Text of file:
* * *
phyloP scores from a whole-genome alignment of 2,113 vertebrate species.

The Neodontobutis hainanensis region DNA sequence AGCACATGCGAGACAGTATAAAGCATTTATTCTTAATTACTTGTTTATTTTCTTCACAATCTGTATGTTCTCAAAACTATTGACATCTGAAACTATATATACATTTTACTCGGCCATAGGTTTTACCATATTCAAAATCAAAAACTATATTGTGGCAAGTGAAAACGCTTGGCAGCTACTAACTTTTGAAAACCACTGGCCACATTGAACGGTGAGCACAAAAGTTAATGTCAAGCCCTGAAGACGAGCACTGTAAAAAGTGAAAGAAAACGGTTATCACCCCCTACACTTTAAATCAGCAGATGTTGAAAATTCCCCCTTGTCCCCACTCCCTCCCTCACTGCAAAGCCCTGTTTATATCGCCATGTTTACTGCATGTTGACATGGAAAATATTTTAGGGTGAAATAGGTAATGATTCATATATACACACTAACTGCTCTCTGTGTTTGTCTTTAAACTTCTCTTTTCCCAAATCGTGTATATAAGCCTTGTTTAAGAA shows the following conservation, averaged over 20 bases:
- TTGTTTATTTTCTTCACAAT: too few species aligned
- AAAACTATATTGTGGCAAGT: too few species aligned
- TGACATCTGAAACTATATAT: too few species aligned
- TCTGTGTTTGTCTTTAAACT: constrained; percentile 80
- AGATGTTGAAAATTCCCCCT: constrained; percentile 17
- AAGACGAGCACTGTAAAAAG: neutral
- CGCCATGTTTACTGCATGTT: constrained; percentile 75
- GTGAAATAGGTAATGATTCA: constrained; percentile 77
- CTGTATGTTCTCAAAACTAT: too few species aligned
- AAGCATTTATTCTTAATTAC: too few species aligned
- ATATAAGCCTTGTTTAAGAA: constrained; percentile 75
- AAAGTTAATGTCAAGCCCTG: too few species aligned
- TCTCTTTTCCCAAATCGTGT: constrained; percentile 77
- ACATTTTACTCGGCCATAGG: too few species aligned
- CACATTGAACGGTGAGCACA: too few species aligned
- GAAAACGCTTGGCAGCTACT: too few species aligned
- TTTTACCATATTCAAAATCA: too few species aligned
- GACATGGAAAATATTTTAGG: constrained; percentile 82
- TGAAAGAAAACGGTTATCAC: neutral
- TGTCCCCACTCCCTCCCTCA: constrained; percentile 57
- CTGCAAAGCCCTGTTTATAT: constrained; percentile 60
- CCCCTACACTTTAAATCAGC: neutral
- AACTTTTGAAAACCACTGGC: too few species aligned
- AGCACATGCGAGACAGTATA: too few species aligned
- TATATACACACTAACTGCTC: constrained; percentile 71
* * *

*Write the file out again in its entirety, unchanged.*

phyloP scores from a whole-genome alignment of 2,113 vertebrate species.

The Neodontobutis hainanensis region DNA sequence AGCACATGCGAGACAGTATAAAGCATTTATTCTTAATTACTTGTTTATTTTCTTCACAATCTGTATGTTCTCAAAACTATTGACATCTGAAACTATATATACATTTTACTCGGCCATAGGTTTTACCATATTCAAAATCAAAAACTATATTGTGGCAAGTGAAAACGCTTGGCAGCTACTAACTTTTGAAAACCACTGGCCACATTGAACGGTGAGCACAAAAGTTAATGTCAAGCCCTGAAGACGAGCACTGTAAAAAGTGAAAGAAAACGGTTATCACCCCCTACACTTTAAATCAGCAGATGTTGAAAATTCCCCCTTGTCCCCACTCCCTCCCTCACTGCAAAGCCCTGTTTATATCGCCATGTTTACTGCATGTTGACATGGAAAATATTTTAGGGTGAAATAGGTAATGATTCATATATACACACTAACTGCTCTCTGTGTTTGTCTTTAAACTTCTCTTTTCCCAAATCGTGTATATAAGCCTTGTTTAAGAA shows the following conservation, averaged over 20 bases:
- TTGTTTATTTTCTTCACAAT: too few species aligned
- AAAACTATATTGTGGCAAGT: too few species aligned
- TGACATCTGAAACTATATAT: too few species aligned
- TCTGTGTTTGTCTTTAAACT: constrained; percentile 80
- AGATGTTGAAAATTCCCCCT: constrained; percentile 17
- AAGACGAGCACTGTAAAAAG: neutral
- CGCCATGTTTACTGCATGTT: constrained; percentile 75
- GTGAAATAGGTAATGATTCA: constrained; percentile 77
- CTGTATGTTCTCAAAACTAT: too few species aligned
- AAGCATTTATTCTTAATTAC: too few species aligned
- ATATAAGCCTTGTTTAAGAA: constrained; percentile 75
- AAAGTTAATGTCAAGCCCTG: too few species aligned
- TCTCTTTTCCCAAATCGTGT: constrained; percentile 77
- ACATTTTACTCGGCCATAGG: too few species aligned
- CACATTGAACGGTGAGCACA: too few species aligned
- GAAAACGCTTGGCAGCTACT: too few species aligned
- TTTTACCATATTCAAAATCA: too few species aligned
- GACATGGAAAATATTTTAGG: constrained; percentile 82
- TGAAAGAAAACGGTTATCAC: neutral
- TGTCCCCACTCCCTCCCTCA: constrained; percentile 57
- CTGCAAAGCCCTGTTTATAT: constrained; percentile 60
- CCCCTACACTTTAAATCAGC: neutral
- AACTTTTGAAAACCACTGGC: too few species aligned
- AGCACATGCGAGACAGTATA: too few species aligned
- TATATACACACTAACTGCTC: constrained; percentile 71